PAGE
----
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Date Published

Note: The information in this part only applies to:

  • standard patent applications with an examination request filed on or after 15 April 2013.
  • innovation patents with an examination request filed on or after 15 April 2013.
  • innovation patents where the Commissioner had not decided before 15 April 2013 to examine the patent.  

For all other standard patent applications/innovation patents, see Trade Marks in Specifications.

A trade mark is used to identify the source of origin of a good, not its properties.  For example, the composition of laundry detergents sold under a particular trade mark or proprietary name are likely to vary in different regions of Australia (due to differences in the ‘hardness’ of local water supplies), as well as change over time. Identification of a feature that is required in order to perform the invention in any of the forms that are claimed, by way of a trade mark or proprietary name, may not be sufficient to provide a clear enough and complete enough disclosure of the invention. Where the use of a trade mark introduces uncertainty in relation to the performance of the invention, examiners should object that the invention has not been disclosed in a clear enough and complete enough manner.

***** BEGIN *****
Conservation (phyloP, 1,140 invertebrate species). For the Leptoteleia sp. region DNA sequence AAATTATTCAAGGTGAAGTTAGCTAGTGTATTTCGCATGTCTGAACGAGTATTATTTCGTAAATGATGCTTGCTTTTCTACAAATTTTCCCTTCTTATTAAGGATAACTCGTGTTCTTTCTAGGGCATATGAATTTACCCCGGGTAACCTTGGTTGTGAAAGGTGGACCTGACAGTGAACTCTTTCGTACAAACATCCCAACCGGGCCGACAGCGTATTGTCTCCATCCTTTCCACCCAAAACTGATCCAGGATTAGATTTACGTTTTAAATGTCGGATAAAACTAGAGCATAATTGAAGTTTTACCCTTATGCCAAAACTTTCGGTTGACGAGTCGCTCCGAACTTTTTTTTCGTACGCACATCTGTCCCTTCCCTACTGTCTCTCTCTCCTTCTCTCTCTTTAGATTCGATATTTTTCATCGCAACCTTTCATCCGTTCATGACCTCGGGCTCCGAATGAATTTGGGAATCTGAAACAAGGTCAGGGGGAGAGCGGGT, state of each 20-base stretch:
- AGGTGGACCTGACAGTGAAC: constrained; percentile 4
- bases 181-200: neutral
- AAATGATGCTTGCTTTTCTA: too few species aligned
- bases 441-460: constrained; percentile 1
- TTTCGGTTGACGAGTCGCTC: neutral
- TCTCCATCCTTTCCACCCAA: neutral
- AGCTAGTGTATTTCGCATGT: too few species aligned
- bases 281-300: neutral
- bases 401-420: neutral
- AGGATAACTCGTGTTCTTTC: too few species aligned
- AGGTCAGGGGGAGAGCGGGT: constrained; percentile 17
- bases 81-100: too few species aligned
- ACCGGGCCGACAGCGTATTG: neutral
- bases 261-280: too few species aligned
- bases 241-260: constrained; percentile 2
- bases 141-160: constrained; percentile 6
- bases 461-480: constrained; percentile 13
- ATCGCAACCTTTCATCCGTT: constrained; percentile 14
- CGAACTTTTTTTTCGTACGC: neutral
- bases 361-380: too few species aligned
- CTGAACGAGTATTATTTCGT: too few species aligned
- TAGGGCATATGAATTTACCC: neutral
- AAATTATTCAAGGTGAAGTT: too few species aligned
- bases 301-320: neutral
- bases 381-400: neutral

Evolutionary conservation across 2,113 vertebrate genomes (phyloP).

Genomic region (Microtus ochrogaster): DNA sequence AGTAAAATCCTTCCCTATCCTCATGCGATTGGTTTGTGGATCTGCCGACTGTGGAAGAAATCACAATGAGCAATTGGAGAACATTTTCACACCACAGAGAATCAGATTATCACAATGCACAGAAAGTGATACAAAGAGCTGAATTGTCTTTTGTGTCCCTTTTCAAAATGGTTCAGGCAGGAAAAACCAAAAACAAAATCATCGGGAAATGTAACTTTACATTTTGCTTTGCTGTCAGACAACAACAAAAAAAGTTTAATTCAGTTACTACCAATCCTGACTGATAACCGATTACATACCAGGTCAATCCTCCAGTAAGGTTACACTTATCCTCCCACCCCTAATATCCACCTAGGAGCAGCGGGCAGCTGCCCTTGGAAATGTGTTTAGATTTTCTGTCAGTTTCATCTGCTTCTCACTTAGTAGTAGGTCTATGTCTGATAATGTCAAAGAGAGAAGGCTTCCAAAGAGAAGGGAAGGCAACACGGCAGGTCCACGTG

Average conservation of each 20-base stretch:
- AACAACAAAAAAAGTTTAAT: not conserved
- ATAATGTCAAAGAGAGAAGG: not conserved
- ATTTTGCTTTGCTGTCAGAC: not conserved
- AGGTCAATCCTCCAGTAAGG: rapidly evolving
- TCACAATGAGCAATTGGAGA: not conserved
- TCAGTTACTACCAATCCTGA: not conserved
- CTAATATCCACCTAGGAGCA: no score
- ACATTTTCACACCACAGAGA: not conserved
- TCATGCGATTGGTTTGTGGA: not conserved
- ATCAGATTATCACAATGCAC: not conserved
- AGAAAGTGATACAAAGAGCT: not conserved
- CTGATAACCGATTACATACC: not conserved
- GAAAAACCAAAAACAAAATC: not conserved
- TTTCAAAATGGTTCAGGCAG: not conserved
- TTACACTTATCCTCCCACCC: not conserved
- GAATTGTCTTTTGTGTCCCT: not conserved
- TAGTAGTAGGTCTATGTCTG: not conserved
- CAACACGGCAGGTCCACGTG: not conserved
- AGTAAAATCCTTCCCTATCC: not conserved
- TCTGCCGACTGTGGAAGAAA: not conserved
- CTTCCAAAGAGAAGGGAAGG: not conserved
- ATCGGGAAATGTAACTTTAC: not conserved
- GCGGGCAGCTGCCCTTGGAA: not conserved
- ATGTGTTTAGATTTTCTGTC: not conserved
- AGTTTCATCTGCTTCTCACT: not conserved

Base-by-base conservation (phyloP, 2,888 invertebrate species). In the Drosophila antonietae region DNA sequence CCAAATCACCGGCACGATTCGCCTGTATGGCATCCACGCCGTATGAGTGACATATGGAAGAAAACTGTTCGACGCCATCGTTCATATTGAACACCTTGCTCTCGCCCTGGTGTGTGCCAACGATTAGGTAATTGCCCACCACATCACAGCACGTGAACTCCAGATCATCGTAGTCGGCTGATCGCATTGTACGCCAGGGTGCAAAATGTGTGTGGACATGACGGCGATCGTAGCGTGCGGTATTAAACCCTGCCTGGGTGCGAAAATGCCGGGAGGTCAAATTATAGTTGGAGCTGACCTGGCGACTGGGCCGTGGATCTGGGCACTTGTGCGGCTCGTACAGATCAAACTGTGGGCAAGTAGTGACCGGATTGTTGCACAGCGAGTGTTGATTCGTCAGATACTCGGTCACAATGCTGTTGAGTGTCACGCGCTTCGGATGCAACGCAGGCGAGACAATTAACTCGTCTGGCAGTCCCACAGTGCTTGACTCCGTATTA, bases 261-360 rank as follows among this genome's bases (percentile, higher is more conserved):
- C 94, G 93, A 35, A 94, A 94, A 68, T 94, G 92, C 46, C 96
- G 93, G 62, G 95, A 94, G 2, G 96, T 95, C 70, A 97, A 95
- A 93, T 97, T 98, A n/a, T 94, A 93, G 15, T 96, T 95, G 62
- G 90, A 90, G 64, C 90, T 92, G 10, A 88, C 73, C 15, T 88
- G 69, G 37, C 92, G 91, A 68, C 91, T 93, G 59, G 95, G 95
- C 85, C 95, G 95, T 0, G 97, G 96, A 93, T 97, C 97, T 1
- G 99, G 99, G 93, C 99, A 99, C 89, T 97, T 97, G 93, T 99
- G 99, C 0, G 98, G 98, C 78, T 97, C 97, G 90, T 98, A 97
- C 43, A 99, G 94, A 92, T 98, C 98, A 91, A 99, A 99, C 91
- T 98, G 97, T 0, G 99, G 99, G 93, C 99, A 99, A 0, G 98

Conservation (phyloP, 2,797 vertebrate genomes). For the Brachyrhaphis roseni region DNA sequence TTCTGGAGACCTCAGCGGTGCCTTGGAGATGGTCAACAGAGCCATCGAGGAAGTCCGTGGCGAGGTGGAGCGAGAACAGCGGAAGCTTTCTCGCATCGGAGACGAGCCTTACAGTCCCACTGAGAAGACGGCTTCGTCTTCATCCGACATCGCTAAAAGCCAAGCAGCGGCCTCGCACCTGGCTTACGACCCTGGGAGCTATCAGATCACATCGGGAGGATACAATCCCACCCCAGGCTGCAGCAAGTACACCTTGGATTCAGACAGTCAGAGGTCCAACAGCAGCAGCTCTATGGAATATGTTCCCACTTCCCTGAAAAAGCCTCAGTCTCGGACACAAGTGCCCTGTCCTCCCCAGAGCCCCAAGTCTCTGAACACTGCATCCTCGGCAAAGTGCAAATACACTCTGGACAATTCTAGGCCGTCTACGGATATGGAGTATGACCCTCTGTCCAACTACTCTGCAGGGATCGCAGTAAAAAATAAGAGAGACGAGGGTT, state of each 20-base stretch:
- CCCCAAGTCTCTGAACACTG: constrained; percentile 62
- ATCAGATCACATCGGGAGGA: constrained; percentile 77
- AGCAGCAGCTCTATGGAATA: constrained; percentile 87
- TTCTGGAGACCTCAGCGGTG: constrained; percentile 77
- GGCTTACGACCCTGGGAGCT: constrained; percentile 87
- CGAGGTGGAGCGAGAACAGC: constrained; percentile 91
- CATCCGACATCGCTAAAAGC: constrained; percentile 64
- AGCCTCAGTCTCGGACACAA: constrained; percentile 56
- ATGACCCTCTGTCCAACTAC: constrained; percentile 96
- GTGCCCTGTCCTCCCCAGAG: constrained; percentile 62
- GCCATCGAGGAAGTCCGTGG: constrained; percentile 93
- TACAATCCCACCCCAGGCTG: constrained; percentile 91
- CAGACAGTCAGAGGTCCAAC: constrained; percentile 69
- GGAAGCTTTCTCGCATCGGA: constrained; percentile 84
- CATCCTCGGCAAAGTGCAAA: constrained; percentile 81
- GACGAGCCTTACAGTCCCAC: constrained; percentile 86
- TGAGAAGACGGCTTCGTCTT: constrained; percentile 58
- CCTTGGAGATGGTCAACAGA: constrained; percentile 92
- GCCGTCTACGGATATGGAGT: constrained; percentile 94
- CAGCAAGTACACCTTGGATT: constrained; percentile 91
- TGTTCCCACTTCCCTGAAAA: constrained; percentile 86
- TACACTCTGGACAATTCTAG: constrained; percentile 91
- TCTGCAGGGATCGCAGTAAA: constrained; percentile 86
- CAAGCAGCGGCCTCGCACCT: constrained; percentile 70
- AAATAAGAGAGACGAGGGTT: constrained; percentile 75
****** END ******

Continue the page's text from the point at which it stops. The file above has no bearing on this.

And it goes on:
See also Trade Marks in Claims.

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